Keeping young farmers in the community is important, because their enthusiasm can go a long way toward inspiring the next generation. It wasn’t just Levine’s love for farming that makes this internship program an appropriate way to honor him — it was the fact that Levine was also very motivated by the prospect of getting children involved in gardening.

“Our chapter of Slow Food is on the older end of the spectrum,” says president Kate Plumb who notes that through the Edible Schoolyard program and installation of greenhouses at schools throughout the East End, the group is reaching a younger audience. “We now have a greenhouse in Springs with Project Most and the Hayground School. We’ve also supported the greenhouse at Bridgehampton School, which had it’s ribbon cutting last Saturday, and now there’s one in Greenport. That’s the way we do it. For someone from our generation, it’s too late. But the children — that’s the group that has to grab onto it.”

And it’s young farmers like Josh Levine who inspire those children. In fact, Futerman notes that it was through the Edible Schoolyard program that he first got to know Levine.

“He was a wonderful guy,” recalls Futerman. “I met Josh through The Springs Seedlings program and he was instrumental in building the greenhouse at Springs School. He and other volunteers from Quail Hill were all there and we had a beautiful day with a light wind. It was the day we had to put up the plastic on the greenhouse. It’s a huge step, because it covers the whole thing.”

“Josh had this great height. I’m a short guy. We worked side by side,” adds Futerman. “Then I saw him at a farmer’s market. We struck up a friendship. He gave seeds to every single Edible Schoolyard program out there. Through him, there’s a connection.”

Though the details of exactly how the farming internship will work are still being hammered out, Futerman expects the money will most likely go to an intern from outside the area who comes here for a season to work at places like Quail Hill Farm or Amber Waves CSA, both in Amagansett, or at the newly created Sylvester Manor Educational Farm on Shelter Island.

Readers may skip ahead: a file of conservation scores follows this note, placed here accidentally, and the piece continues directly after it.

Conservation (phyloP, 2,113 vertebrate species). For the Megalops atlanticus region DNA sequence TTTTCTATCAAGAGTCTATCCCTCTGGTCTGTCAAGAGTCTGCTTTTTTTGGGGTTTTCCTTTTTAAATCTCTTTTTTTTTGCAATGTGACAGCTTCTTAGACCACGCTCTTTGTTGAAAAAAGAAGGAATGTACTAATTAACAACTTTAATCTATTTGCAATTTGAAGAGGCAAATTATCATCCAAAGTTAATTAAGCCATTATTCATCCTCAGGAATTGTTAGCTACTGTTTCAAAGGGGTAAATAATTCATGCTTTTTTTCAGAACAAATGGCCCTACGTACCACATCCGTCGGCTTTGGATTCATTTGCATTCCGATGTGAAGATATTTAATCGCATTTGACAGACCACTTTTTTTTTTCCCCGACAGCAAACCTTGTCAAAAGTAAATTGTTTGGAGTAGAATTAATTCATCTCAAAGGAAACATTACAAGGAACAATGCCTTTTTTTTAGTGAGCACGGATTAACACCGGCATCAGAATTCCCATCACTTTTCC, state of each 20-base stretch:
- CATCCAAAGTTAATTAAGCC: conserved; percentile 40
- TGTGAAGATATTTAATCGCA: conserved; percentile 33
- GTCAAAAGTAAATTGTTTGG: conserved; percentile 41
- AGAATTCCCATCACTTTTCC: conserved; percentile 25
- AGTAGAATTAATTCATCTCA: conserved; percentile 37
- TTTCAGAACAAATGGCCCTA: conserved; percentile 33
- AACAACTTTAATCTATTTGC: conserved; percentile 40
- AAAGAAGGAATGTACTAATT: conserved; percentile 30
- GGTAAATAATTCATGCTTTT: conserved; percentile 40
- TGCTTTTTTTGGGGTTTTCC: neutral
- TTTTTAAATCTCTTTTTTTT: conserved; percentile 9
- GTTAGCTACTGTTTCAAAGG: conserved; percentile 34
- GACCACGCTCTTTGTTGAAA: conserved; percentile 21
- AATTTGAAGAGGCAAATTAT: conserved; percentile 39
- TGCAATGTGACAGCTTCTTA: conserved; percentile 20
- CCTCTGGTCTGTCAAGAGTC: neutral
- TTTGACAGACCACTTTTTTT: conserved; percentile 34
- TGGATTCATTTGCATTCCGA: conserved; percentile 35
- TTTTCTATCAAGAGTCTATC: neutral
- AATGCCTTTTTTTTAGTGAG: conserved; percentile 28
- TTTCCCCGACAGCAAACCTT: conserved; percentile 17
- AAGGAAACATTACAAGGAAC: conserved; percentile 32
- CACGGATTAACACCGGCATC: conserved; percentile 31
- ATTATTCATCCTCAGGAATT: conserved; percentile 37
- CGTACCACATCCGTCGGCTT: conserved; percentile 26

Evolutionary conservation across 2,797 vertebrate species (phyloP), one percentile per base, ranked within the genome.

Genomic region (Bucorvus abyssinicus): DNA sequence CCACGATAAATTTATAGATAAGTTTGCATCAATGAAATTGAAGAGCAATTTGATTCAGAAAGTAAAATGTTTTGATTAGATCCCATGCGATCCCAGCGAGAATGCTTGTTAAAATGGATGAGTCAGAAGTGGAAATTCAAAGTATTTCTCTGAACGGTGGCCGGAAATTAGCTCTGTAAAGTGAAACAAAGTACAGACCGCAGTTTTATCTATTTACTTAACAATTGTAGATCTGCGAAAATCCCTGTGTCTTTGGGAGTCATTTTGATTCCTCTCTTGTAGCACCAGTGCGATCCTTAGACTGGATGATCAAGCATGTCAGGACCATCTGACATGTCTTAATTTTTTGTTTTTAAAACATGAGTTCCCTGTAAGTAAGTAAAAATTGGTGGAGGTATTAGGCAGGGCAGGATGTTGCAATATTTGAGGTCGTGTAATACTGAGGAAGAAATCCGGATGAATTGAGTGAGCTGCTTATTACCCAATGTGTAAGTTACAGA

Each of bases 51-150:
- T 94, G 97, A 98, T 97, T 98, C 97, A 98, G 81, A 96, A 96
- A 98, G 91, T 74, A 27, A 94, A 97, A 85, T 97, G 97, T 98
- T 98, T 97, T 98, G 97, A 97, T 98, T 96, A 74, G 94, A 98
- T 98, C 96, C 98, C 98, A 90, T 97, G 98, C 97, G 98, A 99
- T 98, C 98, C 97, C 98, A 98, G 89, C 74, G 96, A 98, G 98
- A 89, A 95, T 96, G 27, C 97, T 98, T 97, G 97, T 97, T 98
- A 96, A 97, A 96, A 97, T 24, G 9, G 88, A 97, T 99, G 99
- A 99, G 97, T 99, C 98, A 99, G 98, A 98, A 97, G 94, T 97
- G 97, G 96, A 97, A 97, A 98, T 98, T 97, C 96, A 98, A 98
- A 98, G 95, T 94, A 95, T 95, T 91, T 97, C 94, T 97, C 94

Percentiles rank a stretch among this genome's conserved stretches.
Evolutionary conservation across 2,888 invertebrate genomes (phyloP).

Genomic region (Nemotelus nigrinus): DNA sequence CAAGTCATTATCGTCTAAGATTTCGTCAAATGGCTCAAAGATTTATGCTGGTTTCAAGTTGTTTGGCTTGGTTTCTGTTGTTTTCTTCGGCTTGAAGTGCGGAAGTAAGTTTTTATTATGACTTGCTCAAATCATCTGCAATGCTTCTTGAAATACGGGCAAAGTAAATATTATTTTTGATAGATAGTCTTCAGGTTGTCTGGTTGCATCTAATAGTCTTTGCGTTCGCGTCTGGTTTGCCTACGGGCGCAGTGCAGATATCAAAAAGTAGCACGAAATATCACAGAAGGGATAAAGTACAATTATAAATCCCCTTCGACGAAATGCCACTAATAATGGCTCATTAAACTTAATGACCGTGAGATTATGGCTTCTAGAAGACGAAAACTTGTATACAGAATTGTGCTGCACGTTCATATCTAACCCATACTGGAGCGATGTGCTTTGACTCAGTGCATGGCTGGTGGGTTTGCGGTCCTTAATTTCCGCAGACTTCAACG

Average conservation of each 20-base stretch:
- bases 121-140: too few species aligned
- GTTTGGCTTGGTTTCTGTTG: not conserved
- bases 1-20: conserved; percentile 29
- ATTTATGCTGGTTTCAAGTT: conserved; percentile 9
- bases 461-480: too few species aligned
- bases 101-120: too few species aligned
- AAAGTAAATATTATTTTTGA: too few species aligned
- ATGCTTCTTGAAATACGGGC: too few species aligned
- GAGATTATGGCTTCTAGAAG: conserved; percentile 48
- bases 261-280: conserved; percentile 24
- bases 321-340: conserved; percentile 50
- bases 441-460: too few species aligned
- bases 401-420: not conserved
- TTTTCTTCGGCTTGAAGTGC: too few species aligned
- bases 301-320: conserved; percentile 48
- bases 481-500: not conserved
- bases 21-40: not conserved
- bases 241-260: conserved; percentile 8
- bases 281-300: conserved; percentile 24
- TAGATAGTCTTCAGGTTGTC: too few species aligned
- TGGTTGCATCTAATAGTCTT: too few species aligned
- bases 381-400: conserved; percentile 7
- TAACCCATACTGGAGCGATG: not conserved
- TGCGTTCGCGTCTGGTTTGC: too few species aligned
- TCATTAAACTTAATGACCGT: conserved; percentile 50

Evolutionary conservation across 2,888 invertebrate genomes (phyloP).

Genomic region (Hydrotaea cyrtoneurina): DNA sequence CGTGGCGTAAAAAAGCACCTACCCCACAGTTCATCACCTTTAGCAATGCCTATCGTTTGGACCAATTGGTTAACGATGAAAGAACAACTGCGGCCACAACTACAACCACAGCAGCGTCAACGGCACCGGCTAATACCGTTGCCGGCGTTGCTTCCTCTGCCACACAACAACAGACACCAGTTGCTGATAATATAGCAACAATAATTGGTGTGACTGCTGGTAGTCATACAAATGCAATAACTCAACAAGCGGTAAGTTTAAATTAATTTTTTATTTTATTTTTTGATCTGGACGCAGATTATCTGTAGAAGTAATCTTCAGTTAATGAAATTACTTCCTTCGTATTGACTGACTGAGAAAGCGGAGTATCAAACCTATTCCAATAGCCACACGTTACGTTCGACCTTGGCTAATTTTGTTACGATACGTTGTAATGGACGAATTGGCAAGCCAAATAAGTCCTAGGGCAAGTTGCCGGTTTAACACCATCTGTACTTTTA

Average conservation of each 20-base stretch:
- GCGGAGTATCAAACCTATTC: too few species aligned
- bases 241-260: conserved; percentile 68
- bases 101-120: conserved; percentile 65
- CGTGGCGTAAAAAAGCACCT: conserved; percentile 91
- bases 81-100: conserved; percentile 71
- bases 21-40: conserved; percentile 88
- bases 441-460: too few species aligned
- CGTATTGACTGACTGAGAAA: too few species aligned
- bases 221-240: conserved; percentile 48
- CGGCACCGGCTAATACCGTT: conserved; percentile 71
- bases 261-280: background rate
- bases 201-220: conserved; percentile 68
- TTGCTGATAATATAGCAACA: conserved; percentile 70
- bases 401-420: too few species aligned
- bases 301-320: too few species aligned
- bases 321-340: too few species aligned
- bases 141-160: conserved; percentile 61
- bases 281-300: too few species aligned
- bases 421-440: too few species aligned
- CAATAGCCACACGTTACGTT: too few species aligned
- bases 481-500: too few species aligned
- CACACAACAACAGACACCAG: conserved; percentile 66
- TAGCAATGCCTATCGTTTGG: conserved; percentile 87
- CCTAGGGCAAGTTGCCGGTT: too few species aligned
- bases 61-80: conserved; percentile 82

There are also ample opportunities for interns to lend a hand, as Levine did, at one of the schools that now have greenhouses on their property. Futerman notes, however, if a local student wants to pursue a farming internship outside the area, he would not be opposed to that idea.

“We’re a volunteer organization,” says Futerman. “We’re not looking to hire anyone. This is an educational stipend – the money will go to individuals to gain an educational experience. We will have to have some feedback after the fact — basically what their experience was, what they did and how it helped them and how relates to slow food.”

“Myron Levine [Josh’s father] has been generous with linking this with Slow Food,” he adds. “Josh was such a huge part of the local food movement and we wanted to do something to honor him in this organization.”

The Slow Food East End dinner in honor of Josh Levine will be held tonight, Thursday, March 31 at 6:30 p.m. at The American Hotel, Main Street, Sag Harbor. The cost is a $100 donation per person, all inclusive. To reserve, call 725-3535. Those who would like to make a donation to the trust which has been set up for the Levine children, can send checks made payable to: “Trust for the Benefit of Willa and Ezra Levine” to Kenneth Gliedman, Trustee, c/o Lichter Gliedman Offenkrantz, 551 Fifth Avenue, 24th Floor, New York, NY 10176.

Top: Jerome Albertini, Matthew Shapero, Josh Levine, Joe O’Grady and Vivian Stein at Quail Hill Farm in 2009. Jane weissman photo